Although the purpose of the research focused on improving patient safety, the study found that through this increased reporting an open, healthy ‘safety culture’ had been created among members of staff. Not only was the employer able to learn from reported events and develop improved safety measures, but the staff members were more engaged in maintaining a safe working environment.

Why is a safety conscious culture so important? An open, safety conscious culture is likely to improve employee satisfaction, well-being and productivity. Employees will become more alert to workplace risks and, in turn, take extra steps to ensure that both they and the host business are operating safely.

Knowing that their employer will take action if a risk or incident is reported creates a sense of security and confidence that they’re being cared for and, of course, reduces the number of accidents that occur.

Legal reporting requirements

In many countries, reporting accidents and fatalities as a business is a legal requirement. The information provided through incident reporting is used to assess whether current controls are adequate, to identify trends and, ultimately, focus efforts on reducing areas where incidents are high. Records can also be used in legal procedures to ensure the right people are held responsible for an accident or fatality.

Encouraging your staff to report incidents will allow you to meet your legal requirements as a business and aid in the prevention and reduction of workplace incidents.

If you’re unsure as to what legislation you are accountable for, the Health and Safety Executive provides a breakdown of the legislation and guides on what should be reported and by whom.

Challenges of encouraging incident reporting

Unfortunately, changing a work culture resistant to incident reporting is easier said then done. In many businesses, a complacent culture exists wherein minor incidents are not taken seriously.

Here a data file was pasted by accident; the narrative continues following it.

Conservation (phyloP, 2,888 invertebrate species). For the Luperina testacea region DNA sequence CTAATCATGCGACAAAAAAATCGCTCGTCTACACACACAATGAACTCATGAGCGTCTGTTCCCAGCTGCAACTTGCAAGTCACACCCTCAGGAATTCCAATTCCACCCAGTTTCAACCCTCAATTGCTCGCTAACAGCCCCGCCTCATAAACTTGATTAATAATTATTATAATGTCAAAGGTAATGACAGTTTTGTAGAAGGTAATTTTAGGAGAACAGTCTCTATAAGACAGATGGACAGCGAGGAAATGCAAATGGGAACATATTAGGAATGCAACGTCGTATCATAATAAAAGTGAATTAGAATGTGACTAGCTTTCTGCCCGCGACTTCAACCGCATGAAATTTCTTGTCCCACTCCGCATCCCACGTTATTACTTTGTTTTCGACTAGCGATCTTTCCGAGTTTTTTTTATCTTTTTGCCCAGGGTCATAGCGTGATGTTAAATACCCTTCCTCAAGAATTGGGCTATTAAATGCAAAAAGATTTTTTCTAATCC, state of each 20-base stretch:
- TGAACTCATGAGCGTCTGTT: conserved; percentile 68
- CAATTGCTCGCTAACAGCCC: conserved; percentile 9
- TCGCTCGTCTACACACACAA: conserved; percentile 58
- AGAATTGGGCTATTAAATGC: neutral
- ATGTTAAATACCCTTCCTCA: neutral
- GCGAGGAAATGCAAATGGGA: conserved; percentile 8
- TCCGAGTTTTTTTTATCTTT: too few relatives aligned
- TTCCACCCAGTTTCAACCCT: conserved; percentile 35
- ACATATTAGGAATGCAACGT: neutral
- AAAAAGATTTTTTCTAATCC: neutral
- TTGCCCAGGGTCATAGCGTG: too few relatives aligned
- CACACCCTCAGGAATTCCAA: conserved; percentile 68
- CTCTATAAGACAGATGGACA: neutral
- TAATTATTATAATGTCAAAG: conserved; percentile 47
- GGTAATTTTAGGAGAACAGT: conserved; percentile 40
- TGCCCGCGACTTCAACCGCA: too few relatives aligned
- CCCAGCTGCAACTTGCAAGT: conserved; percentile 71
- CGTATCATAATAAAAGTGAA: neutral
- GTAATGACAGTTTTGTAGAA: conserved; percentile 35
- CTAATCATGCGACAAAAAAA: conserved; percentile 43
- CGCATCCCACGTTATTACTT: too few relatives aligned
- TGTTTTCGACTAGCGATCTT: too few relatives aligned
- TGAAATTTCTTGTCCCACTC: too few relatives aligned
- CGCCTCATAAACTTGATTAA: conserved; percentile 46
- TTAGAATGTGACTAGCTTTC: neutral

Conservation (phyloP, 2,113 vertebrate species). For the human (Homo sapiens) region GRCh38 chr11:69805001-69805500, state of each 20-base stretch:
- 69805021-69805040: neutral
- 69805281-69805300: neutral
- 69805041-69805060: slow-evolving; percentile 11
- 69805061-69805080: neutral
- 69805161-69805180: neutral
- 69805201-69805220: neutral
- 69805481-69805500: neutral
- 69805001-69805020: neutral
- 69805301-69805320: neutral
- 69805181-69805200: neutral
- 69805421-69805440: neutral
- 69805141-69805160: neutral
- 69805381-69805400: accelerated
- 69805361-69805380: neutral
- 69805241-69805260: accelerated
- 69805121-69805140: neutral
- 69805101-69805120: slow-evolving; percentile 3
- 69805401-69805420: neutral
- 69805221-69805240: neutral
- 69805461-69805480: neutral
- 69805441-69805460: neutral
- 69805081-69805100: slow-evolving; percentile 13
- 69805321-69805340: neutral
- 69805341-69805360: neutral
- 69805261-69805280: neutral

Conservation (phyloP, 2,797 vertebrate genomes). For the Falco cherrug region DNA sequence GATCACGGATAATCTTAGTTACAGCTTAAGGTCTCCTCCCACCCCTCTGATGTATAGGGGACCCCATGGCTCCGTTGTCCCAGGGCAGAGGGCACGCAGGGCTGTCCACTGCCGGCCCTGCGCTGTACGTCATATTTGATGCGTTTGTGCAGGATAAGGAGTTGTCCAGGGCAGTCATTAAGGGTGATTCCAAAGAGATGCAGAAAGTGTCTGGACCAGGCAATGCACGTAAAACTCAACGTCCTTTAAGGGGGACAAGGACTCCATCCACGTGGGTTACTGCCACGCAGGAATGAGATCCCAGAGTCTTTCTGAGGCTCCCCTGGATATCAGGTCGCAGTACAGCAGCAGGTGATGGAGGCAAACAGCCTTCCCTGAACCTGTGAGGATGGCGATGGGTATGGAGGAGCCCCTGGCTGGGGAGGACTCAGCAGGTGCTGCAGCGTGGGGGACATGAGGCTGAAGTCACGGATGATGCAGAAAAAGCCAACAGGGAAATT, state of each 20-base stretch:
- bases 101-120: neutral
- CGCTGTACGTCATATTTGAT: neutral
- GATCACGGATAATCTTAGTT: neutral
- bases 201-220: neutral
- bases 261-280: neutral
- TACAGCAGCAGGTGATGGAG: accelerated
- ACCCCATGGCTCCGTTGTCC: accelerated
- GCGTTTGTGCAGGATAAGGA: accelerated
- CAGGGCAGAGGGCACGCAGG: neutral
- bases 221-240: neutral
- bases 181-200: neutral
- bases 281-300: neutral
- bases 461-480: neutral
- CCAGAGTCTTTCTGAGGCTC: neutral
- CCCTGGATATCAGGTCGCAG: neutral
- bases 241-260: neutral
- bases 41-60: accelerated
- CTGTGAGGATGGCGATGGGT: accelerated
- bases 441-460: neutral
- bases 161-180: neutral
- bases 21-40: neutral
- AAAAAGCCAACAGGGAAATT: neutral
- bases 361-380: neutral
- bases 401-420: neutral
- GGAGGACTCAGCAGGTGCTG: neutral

For some, aggression or violence from clients may be seen as part of the job, while others may feel that their employer wouldn’t do anything anyway.

Perhaps there’s a belief that reporting a colleague’s mistake or behaviour may be seen as whistleblowing.

Changing that culture can prove to be difficult, but there are steps that can be taken to encourage reporting.

*Educate all staff members (including managers and supervisors) on the importance of reporting

*Brief all staff on the types of risks they should look out for and what to report on

*Reiterate that no perceived or actual risk or incident is too small to report

*Ensure everyone knows how to report an incident, when and to whom

*Consider creating an online, anonymous method of reporting incidents (or you may choose to hold a weekly meeting where incidents are openly discussed)

*Don’t punish employees for reporting an incident and avoid assigning blame. Instead, focus on removing the risk rather than fault finding

*Track and record all reports

*Provide ongoing feedback in terms of how you’re dealing with an incident so that your employees can see that you are doing something with the information they provide

*Consider implementing an incentive programme when first introducing a new reporting system to encourage employees to become involved with the new process

Helen Down is Director of StaySafe